Labour Market Statistics – Extra Update, October 2022


This briefing is an addendum to ERSA’s usual monthly Labour Market Briefing (LMB) which provides our members with the latest labour market data and policy and research updates. In particular, it provides a longer and fuller exploration of the latest labour market data and trends that is drawn from the Office of National Statistics’ (ONS) monthly update. We felt this was a good time to expand what we do on this front given the current turbulent state of Britain’s economy and jobs market. Such special statistical updates aim to go beyond the now standard employment-unemployment-economic inactivity numbers and will include an additional look at other important data which provide further and fuller context to the state of Britain’s labour market.


Employment, Unemployment, Economic Inactivity and Vacancies

Since the economy started opening up after the lockdowns of 2020 and 2021, we’ve become accustomed to a-now-famous statistical quartet made up for four things: employment, unemployment, economic inactivity, and vacancies. In August, we reported some concerning, but very slight, indications in these numbers that the labour market was shifting and starting to be dragged down by the very high cost of living/cost of doing business. On the back of the Bank of England raising interest rates in August, and predicting that the economy would enter a recession by the end of the year, it became clear by September that this shift was very real. This saw both the employment numbers slow whilst the rate of economic inactivity continued to rise. Below we present these four sets of data across a range of relevant timelines.



The actual number (rather than percentage) of full-time employees saw a drop during the latest three-month period. Part-time employees also saw a drop during the latest three-month period, despite steadily growing since 2021, yet the number of self-employed workers has gone up during the latest three-month period but remains much lower than prior to 2020.


The unemployment picture has been one of the oddities of the post-pandemic labour market as it has continued to be very low. However, as we now know very well, there is still a serious broader worklessness problem that is largely explained by the stubbornly high numbers of economically inactive citizens.

As with employment above, three sets of timelines are represented by three graphs.



The final graph above may indicate a small rise in unemployment compared to its low point in March-May. Although this must continue to be monitored, particularly with news of increases in the numbers of insolvencies and economic inactivity (below), the unemployment numbers are still historically low. The other relevant data on the unemployment front comes from unemployment by duration and the claimant count.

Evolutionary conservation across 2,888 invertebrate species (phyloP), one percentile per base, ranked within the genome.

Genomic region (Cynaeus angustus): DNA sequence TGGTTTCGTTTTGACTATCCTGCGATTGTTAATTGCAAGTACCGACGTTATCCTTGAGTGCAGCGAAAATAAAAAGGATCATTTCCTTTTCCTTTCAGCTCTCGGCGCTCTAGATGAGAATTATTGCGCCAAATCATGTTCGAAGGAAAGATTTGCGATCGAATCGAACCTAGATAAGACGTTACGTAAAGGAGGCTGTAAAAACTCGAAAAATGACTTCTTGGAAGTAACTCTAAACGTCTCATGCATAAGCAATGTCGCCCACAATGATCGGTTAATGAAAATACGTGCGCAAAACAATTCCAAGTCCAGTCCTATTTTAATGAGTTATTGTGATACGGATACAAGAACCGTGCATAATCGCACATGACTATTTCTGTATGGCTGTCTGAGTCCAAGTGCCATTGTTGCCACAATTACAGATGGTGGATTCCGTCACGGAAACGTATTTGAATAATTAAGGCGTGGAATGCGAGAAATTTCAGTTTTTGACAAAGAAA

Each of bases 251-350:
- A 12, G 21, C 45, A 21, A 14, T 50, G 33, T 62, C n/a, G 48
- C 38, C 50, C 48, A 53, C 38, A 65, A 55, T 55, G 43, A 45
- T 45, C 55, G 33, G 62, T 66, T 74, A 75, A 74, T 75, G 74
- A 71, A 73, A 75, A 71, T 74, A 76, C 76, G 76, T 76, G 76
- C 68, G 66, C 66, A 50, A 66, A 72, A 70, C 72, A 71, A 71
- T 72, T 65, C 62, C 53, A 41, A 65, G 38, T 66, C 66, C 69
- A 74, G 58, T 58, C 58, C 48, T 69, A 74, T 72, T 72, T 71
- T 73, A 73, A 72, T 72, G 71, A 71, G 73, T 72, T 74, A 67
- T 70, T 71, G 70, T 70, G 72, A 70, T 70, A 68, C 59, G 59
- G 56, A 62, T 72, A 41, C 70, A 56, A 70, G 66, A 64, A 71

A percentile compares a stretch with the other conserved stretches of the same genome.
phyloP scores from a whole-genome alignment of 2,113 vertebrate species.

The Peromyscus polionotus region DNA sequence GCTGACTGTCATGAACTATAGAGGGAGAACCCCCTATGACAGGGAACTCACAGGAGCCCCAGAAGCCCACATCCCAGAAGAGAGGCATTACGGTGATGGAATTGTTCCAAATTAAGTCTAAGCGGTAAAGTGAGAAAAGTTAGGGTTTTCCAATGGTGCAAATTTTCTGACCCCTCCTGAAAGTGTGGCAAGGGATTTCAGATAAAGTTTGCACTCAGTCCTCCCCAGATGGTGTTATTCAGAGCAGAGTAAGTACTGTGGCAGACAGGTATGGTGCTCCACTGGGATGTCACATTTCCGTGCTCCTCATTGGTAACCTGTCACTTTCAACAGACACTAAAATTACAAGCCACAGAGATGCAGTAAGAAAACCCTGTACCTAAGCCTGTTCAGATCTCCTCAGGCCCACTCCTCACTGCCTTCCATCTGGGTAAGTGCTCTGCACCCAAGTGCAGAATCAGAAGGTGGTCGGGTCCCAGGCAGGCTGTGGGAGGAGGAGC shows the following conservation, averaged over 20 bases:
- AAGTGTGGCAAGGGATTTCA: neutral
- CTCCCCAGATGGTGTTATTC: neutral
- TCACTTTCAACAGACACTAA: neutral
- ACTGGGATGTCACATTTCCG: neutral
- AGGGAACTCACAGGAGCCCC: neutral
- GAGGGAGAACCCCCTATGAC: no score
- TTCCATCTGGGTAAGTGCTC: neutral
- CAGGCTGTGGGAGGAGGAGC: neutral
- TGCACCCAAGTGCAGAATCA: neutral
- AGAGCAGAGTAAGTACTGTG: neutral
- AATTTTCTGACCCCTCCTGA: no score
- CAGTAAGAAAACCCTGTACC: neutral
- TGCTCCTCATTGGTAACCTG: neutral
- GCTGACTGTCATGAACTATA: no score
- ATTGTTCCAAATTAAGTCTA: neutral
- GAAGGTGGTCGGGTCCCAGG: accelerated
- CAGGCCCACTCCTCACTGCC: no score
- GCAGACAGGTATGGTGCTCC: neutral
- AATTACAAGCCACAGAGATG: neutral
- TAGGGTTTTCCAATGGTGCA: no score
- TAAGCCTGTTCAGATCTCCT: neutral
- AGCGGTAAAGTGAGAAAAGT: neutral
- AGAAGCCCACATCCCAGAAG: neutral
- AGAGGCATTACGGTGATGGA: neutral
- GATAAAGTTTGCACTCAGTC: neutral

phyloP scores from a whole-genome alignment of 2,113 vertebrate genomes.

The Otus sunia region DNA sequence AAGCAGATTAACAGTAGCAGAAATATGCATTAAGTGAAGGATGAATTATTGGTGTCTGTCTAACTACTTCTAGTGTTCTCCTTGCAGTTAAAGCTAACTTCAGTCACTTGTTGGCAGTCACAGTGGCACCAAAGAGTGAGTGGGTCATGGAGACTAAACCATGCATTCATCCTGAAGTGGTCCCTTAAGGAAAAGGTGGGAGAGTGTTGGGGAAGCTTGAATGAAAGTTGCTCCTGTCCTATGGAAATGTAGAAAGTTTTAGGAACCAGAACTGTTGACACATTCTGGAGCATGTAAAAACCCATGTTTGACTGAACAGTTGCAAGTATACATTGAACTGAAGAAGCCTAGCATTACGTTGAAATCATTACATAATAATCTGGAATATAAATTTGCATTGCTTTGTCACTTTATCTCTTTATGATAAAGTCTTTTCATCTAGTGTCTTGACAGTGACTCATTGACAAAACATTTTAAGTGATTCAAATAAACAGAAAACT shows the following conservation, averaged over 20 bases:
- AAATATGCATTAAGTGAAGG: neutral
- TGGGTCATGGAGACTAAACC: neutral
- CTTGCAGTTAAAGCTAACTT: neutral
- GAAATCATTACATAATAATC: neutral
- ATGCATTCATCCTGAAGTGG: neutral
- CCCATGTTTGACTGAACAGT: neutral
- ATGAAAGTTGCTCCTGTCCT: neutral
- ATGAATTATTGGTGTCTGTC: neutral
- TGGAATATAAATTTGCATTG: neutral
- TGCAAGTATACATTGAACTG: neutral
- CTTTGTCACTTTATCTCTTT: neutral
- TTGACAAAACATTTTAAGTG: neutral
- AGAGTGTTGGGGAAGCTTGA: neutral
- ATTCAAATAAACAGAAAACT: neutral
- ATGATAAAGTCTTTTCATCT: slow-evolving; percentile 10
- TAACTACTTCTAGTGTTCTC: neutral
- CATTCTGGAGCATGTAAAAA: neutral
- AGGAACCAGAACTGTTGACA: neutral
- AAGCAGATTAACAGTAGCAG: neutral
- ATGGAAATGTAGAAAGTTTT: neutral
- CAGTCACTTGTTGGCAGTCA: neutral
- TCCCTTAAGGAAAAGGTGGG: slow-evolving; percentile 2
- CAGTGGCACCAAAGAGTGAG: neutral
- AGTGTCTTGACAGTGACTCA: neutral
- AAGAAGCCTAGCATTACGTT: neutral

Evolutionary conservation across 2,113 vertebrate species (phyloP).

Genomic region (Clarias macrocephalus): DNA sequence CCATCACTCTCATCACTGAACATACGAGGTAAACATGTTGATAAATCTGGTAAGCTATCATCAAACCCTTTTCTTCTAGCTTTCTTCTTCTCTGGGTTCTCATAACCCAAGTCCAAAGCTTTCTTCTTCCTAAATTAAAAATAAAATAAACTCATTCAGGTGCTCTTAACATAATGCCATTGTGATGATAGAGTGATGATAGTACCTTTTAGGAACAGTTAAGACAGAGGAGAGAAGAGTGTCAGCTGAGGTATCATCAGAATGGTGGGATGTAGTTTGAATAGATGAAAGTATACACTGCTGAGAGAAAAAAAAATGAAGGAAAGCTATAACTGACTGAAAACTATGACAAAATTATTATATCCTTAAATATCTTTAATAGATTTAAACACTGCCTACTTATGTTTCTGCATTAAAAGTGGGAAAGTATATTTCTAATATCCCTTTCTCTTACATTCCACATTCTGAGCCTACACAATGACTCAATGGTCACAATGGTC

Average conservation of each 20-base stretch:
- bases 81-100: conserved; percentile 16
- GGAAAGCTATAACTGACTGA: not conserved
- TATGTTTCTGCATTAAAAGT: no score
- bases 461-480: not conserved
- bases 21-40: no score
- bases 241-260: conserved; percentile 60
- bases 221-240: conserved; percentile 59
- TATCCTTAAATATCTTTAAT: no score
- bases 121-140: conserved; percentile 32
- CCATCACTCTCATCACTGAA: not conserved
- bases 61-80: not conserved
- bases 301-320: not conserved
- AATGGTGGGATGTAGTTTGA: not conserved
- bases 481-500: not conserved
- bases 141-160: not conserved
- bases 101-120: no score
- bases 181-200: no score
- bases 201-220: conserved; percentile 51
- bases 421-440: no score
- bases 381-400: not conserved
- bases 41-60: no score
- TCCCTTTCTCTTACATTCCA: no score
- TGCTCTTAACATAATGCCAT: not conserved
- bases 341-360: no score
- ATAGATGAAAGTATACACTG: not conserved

The first graph above represents some good news on the subject of long-term unemployment with this number now being back below where it was prior to the pandemic. We have seen a steady decline in the claimant count since 2021 although recently a very slight uptick is evident.


Economic Inactivity

As noted above, with the very high and persistent rate of economic inactivity we’ve seen since the middle of the pandemic, the alarming and pressing problem of ‘worklessness’ is now not well captured by official unemployment numbers. As we head out of a post-pandemic boom and towards an inflation-generated recession, this problematic feature of our current labour market appears to be a stubborn one.



Overlapping with this age group is the large number of people out of work due to long-term health conditions which saw a record quarterly rise and reached its highest level in at least thirty years (at 2.49 million).


The rise in those economically inactive due to long-term health conditions is particularly alarming and appears, with other shifts noted in other data, to be a particularly persistent problem. This means that as the economy enters a recession and this problem remains, employment support providers will still be needed to provide the kind of long-term support this group of people need to get back into work – a case we’ll be making going into 2023 to ministers.



The vacancies problem that emerged in 2021 has been as important to understanding the pandemic era  labour market as the economic inactivity problem above, and of course they are very much causally related.



The total number of vacancies stands at around 1.266 million, a little down on the record high of 1.3 million it reached in the three month period of March to May. This levelling off since March-May aligns with the other indicators that also indicate this period of 2022 is a likely watershed point in the timeline. There was a 34,000 drop from June to August this year, the largest fall on the quarter since the same period in 2020 at the height of pandemic-induced turbulence. This picture is complicated somewhat when the vacancy numbers are observed by the industrial sector. Those sectors with the largest falls in vacancy numbers were the information and communication industry, which was down 11,000 vacancies and the professional, scientific and technical activities industry, which was down 8,000 vacancies on the quarter. Human health and social work had the largest increase in vacancies, up by 7,000 on the quarter.



The Institute for Employment studies (IES) produced a more detailed and illustrative mapping of this sector-by-sector picture.